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'Union' is at the heart of yoga, but what does it mean?


Union yoga

Eneko Urunuela, Unsplash

Over the centuries, a vast pool of philosophical wisdom has developed around the concept of “union”. Exploring the pool of wisdom around union has the potential to open up a whole new way to experience your yoga and meditation practice and bring these unifying effects into daily life.

In the world view of India’s ancient sages, a central concept was the underlying unity that links all forms of life. Many of the sacred rituals and hymns of these early times expressed reverence for this eternal principle that allows the universe to function as a unified whole.

The spiritual wisdom developed by these seers included the discovery of a way to control the mind so that this highly valued unity could be experienced within the self. This was the birth of meditation and the term used to describe this “union” was yoga, a Sanskrit word meaning to join or unify.

Yoga’s original association with meditation later expanded to include many other disciplines, including the hatha yoga that has become so important in recent times. At its highest level, yoga refers to the union of the individual soul with the universal soul, and the various disciplines of yoga each offer a different pathway to this union.

Over the centuries, a vast pool of philosophical wisdom has developed around the concept of union — from the time of India’s early sages through to the work of more recent spiritual leaders and yogis. If you’re a meditation or yoga practitioner, exploring this pool of wisdom has the potential to open up a whole new way to experience your practice, helping you to maximise their physical, mental, emotional and spiritual benefits and bring their unifying effects into daily life.

At its highest level, yoga refers to the union of the individual soul with the universal soul, and the various disciplines of yoga each offer a different pathway to this union.

If you’re inclined to be more of a philosopher or spiritual seeker rather than a yoga or meditation practitioner, you’re also in for a fascinating, mind-expanding journey. Let’s start by going back a few thousand years to the time of India’s ancient sages.

The wisdom of the ancient rishis

Thousands of years ago, the rishis (sages) of India began to express their sense of unity with the natural world through their poetic hymns to nature deities such as Surya (sun), Agni (fire) and Vayu (wind). These hymns were later compiled into the sacred texts of Hinduism that became known as the Vedas.

The ancient Vedic hymns were valued not only for the poetic beauty of the words, but also for the vibrational impact of the sacred sounds involved. These sounds had mystical qualities that induced a feeling of calmness and inner unity. In addition, the sages discovered that chanting certain syllables — which came to be known as mantras — also had this unifying impact.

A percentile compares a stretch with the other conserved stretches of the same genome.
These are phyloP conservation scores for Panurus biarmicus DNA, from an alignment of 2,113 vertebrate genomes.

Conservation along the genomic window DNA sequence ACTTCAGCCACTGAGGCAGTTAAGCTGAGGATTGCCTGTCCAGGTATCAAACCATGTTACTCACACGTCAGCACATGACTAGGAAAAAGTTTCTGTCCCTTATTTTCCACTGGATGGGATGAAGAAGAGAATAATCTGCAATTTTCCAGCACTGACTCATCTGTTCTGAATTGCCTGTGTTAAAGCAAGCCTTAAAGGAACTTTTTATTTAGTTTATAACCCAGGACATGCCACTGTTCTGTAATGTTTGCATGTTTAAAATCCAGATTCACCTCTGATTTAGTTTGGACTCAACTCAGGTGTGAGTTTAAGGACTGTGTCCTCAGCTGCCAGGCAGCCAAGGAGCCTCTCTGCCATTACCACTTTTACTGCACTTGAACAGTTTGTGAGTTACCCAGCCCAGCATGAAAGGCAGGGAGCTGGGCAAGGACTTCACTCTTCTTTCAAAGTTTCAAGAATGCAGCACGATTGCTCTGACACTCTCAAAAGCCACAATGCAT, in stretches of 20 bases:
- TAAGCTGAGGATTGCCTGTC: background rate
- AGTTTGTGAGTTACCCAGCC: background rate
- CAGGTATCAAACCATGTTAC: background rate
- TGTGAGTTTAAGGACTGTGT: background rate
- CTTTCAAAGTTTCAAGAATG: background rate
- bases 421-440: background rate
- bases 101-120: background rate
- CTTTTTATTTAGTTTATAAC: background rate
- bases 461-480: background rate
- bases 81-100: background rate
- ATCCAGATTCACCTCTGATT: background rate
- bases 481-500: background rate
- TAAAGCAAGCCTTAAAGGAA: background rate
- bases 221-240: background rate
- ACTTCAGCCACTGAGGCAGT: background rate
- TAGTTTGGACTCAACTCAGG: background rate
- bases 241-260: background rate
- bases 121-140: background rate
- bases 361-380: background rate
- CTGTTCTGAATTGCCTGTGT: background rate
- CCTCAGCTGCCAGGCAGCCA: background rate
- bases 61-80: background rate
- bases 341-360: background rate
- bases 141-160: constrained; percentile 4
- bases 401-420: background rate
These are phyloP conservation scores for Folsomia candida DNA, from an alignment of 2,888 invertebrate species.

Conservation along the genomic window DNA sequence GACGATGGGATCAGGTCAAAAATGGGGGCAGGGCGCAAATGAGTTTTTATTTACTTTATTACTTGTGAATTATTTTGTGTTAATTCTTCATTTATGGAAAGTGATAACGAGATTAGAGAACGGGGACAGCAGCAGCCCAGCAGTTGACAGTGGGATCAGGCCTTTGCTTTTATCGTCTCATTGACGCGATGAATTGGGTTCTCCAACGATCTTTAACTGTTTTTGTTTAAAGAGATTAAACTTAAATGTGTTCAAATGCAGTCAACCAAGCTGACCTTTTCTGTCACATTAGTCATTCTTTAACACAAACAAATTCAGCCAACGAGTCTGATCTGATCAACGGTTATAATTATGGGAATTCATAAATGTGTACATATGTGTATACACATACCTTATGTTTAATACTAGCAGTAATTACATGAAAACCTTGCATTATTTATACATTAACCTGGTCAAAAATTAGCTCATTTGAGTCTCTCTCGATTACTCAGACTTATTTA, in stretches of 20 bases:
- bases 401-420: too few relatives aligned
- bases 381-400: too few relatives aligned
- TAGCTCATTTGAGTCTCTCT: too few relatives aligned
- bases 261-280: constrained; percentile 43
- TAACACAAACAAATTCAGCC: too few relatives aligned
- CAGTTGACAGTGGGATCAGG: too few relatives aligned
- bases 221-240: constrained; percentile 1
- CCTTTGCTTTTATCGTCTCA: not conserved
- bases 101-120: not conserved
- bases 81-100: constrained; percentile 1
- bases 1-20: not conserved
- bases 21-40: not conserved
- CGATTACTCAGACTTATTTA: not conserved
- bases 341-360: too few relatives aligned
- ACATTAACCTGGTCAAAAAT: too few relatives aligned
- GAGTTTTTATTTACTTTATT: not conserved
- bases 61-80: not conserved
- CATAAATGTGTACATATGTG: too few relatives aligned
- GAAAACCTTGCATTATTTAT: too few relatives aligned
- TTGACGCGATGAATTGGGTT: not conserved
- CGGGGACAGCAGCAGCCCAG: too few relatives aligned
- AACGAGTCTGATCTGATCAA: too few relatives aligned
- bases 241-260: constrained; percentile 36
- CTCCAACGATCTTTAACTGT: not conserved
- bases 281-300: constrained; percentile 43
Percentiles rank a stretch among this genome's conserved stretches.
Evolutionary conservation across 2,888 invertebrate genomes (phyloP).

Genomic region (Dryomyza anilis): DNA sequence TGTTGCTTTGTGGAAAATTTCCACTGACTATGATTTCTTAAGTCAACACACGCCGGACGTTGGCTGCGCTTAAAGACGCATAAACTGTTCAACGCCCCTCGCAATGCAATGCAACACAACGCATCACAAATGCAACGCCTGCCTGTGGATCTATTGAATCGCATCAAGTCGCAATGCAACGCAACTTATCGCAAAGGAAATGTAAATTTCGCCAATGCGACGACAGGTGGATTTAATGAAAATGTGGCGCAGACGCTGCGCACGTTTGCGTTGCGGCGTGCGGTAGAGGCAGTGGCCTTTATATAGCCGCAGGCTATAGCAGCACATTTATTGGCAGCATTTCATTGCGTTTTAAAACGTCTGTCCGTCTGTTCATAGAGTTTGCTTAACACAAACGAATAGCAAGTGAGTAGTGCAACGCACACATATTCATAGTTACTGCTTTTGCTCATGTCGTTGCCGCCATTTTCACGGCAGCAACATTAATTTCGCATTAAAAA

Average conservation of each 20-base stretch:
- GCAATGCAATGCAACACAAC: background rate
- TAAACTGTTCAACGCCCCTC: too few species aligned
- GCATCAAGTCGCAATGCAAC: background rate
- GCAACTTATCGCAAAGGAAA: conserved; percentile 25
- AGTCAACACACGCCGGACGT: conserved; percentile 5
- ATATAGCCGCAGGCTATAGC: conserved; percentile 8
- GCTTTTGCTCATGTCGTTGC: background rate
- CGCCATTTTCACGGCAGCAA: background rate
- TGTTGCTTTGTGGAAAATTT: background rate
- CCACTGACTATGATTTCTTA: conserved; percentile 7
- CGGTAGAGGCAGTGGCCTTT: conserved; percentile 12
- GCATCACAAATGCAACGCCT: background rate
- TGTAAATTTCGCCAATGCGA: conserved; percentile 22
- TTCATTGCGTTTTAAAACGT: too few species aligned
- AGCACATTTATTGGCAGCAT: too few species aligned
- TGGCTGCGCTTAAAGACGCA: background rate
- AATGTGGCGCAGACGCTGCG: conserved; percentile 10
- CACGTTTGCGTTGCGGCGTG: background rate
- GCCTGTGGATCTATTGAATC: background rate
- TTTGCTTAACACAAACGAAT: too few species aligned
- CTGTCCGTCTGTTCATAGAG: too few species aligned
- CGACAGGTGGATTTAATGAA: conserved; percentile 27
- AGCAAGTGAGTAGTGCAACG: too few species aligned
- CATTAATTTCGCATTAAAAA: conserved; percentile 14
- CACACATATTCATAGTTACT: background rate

As well as feeling closely linked with nature, the rishis also sensed the unseen energies of the vast universe beyond their everyday world. They experienced a spiritual connection with this divine mystery, as expressed beautifully in the Rig Veda (IV.58.11): “The whole universe is stationed in your home within the ocean, within the heart, in life.”

As mentioned earlier, the rishis also made the incredible discovery that the essential oneness of the universe could be experienced within the soul through the disciplined practice of meditation. In the Upanishads (sacred texts added to the Vedas between 1000 and 200 BCE) this sense of inner unity was expressed as the uniting of the individual soul (Atman) with the vast universal soul, known in Sanskrit as Brahman.

For example, the Maitri Upanishad describes a step-by-step discipline for attaining unity with Brahman in the following way: “The precept for affecting this [unity] is this: restraint of the breath, withdrawal of the senses, meditation, concentration, contemplation, absorption”. From this we can see that even in these ancient times, structured methods of meditation were developed in order to arrive at the desired state of unified awareness.

Meditation and union-based philosophies

Throughout the centuries, Indian philosophers further developed the concept of the underlying unity of reality and the way in which this unity could be directly experienced through meditation.

Early influential thinkers included the ninth-century yogi Adi Shankara, who taught a philosophy of non-duality (divine Oneness) known as Advaita, and Swami Swatmarama, who wrote the 15th-century Hatha Yoga Pradipika, a yoga manual that also includes instructions for attaining states of unified consciousness during meditation.